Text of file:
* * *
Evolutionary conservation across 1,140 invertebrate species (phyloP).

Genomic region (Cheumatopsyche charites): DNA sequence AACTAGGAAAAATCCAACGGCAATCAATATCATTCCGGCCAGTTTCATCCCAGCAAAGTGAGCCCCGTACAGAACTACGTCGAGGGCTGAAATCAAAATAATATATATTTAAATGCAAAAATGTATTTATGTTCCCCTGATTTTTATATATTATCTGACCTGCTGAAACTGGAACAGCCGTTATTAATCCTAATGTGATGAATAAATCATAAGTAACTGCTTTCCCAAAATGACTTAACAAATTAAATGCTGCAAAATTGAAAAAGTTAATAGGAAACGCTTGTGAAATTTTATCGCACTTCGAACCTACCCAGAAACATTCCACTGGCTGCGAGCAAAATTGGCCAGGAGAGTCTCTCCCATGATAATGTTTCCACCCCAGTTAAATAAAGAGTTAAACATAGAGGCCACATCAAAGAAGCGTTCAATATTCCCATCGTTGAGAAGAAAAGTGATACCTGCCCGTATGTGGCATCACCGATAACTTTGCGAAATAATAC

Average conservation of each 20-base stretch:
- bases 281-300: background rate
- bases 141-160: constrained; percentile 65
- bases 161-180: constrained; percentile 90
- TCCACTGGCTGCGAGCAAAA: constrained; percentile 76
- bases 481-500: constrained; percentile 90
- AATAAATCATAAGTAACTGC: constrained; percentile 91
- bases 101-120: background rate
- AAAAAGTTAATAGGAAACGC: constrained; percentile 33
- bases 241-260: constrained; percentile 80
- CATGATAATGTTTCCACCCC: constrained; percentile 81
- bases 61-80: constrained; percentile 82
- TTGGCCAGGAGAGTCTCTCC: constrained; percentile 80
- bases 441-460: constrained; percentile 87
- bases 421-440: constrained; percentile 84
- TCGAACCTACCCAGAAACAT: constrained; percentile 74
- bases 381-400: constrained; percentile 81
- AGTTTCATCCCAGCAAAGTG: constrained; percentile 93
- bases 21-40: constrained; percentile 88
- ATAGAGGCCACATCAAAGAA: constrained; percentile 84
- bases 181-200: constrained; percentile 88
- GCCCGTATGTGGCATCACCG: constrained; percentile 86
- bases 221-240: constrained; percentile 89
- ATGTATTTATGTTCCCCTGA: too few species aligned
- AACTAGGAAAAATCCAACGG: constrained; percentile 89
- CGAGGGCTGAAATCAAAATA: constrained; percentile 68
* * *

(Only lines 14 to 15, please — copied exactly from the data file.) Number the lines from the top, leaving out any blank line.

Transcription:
- bases 61-80: constrained; percentile 82
- TTGGCCAGGAGAGTCTCTCC: constrained; percentile 80